2. C-Spine XRay poorly shows Vertebrae (esp. C7-T1)
    3. C-Spine XRay abnormal
    4. C-Spine XRay negative but symptoms suggest injury
    5. CT Cervical Spine alone with axial slices <3mm has 100% NPV for unstable Cervical Spine Injury
      1. May someday obviate need for C-Collar or MRI in obtunded patients (follow local guidelines)
      2. Patel (2015) J Trauma Acute Care Surg 78(2): 430-41 [PubMed]
  8. Neck angiography indications (CT angiography or MR angiography)
    1. C1-C3 Fracture in addition to other associated findings from blunt force Trauma
    2. See Neck Vascular Injury in Blunt Force Trauma for CT Angiography criteria
  9. MRI Cervical Spine Indications
    1. Precaution
      1. Highly sensitive for Ligamentous Injury, but non-specific for significance
    2. Acute neurologic (e.g. obtunded patients) findings despite negative CT Cervical Spine
    3. Cervical Ligamentous Instability suspected
    4. Patient should remain in Cervical Collar (e.g. Aspen collar) until MRI Cervical Spine can be performed
  10. Imaging Modalities
    1. C-Spine CT
      1. First line for most adults (see above)
    2. Cervical Spine XRay
      1. Primarily for pediatric Cervical Spine evaluation (see above)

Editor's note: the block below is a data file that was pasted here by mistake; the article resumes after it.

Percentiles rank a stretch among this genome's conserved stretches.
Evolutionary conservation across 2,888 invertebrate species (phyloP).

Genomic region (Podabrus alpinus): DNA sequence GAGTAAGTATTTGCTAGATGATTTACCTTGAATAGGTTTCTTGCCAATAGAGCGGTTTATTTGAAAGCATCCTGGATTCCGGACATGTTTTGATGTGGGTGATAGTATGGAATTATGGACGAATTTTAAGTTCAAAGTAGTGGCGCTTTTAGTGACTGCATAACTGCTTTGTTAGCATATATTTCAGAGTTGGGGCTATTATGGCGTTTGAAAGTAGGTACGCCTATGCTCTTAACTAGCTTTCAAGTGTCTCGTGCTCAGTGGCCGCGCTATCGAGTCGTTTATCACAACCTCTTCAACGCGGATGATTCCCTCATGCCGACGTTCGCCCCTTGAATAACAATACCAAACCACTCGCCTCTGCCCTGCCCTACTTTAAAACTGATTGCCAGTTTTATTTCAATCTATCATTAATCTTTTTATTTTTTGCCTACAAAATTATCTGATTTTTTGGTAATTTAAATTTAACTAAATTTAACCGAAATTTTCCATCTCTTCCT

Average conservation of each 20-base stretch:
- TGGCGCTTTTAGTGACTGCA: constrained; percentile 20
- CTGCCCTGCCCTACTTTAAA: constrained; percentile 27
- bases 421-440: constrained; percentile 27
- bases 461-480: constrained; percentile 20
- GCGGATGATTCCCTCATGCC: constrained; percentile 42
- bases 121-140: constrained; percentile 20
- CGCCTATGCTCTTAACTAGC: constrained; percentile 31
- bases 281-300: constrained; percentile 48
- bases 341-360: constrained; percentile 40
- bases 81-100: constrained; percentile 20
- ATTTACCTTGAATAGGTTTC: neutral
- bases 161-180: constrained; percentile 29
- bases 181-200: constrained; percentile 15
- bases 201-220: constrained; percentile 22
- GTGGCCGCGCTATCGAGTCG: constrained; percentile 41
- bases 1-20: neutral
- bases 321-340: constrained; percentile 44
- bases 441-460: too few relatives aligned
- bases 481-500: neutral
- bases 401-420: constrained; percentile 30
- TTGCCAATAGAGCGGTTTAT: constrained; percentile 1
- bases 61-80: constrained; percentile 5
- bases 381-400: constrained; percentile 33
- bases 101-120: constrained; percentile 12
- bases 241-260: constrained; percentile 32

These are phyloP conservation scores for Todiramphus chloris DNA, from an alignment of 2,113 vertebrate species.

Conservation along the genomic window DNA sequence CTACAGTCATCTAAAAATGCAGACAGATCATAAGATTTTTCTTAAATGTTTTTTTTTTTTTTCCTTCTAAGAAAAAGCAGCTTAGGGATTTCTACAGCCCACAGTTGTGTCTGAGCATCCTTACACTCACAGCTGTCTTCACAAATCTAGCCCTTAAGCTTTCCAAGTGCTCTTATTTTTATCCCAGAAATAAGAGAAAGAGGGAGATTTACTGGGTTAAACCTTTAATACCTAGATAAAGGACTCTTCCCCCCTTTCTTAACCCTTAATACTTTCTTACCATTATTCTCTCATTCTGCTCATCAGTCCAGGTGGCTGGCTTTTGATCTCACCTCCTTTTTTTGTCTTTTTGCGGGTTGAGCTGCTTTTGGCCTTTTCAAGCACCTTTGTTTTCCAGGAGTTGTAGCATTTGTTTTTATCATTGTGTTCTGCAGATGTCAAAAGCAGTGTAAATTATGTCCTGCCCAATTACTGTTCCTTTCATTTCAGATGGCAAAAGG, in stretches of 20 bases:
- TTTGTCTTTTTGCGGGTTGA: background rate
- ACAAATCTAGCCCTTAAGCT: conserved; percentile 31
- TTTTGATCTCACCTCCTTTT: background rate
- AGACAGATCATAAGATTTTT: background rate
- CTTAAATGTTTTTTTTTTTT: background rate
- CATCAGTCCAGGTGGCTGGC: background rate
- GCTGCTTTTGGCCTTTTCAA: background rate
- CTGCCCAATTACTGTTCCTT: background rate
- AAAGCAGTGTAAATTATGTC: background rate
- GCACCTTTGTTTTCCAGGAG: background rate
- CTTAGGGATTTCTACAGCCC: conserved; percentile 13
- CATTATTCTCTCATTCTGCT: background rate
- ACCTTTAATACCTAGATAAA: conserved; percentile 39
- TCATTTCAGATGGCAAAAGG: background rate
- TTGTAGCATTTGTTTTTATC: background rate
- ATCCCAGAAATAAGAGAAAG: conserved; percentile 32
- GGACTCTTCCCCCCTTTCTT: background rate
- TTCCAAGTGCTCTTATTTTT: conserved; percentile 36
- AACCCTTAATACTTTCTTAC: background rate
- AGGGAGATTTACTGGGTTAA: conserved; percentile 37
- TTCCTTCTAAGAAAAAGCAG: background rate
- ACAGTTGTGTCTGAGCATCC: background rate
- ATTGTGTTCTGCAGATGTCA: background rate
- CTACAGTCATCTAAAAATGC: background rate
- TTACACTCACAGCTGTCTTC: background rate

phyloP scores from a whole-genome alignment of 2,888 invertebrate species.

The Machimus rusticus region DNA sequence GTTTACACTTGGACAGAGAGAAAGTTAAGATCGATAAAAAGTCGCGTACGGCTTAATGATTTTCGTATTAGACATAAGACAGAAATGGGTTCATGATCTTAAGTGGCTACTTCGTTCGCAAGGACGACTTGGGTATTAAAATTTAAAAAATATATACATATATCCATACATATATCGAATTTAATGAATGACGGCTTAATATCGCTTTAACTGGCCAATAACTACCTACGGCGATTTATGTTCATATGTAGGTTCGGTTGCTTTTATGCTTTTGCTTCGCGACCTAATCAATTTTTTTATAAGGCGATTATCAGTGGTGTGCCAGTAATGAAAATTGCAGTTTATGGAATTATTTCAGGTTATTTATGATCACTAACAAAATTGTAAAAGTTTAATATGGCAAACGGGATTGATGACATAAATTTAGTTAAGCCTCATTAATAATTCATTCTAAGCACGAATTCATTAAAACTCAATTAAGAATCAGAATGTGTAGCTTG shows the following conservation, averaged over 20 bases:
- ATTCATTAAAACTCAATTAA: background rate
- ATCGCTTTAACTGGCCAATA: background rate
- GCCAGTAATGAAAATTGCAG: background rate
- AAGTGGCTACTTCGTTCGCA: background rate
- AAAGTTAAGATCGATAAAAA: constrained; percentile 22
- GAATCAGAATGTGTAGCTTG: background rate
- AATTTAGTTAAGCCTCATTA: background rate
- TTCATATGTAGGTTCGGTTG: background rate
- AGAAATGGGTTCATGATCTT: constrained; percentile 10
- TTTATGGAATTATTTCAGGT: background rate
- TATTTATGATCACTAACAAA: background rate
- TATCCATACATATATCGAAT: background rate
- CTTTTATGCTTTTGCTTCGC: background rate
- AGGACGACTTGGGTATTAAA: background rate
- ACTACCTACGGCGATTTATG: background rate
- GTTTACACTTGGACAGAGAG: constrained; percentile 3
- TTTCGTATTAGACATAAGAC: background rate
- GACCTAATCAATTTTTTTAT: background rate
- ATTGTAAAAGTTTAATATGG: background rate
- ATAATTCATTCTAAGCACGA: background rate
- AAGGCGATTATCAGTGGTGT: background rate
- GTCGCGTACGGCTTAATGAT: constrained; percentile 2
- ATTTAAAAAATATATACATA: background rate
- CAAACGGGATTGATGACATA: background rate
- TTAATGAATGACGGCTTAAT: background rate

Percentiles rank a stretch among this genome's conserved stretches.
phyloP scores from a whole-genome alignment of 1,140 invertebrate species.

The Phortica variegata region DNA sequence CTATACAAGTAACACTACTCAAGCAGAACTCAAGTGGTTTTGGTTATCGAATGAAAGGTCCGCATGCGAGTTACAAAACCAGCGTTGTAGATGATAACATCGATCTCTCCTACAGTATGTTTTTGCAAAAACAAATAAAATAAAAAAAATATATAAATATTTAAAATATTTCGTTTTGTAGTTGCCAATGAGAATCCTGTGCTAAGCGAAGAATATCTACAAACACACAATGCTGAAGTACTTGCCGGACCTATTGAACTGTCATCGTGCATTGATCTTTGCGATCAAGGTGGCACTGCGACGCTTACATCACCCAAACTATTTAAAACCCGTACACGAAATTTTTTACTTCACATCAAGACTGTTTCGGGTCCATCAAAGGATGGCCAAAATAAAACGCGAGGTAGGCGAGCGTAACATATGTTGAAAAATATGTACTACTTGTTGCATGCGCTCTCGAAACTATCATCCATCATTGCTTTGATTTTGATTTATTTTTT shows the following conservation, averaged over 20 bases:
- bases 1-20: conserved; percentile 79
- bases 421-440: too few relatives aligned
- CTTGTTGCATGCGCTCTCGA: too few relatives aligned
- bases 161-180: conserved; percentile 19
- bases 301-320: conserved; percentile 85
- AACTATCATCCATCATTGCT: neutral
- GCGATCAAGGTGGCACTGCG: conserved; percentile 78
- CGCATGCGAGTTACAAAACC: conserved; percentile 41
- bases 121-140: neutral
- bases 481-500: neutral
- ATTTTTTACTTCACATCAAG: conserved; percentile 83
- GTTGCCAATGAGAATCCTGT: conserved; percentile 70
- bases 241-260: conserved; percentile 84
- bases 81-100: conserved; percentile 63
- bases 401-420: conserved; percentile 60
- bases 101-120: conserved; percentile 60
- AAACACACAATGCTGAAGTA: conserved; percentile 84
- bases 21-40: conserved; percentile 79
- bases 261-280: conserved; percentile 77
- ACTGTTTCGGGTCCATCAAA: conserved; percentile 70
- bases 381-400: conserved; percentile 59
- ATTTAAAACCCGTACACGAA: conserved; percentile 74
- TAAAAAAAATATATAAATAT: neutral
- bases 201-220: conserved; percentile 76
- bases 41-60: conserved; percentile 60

3. MRI Cervical Spine
      1. Indicated on follow-up if findings suggestive of ligamentous instability (see below)
      2. Patient should remain in collar (Miami-J or Aspen) until follow-up imaging if instability suspected
    4. Flexion and Extension view Cervical Spine XRay
      1. Historically used for evaluating ligamentous instability at 2 weeks
      2. However, not recommended due to low efficacy and need for prolonged use of collar until imaging
    5. Other imaging in Trauma
      1. CT Head (often obtained in combination with Cervical Spine CT)
      2. CT Chest (may reconstitute for Thoracic Spine CT) or Chest XRay
      3. CT Abdomen and Pelvis (may reconstitute for Lumbar Spine CT) or Pelvis XRay

XI. Precautions: Cervical Collar (C-Collar)

XII. Evaluation: Post-imaging (if negative or not indicated)

  1. See Cervical Spine Evaluation above
  2. Remove Cervical Collar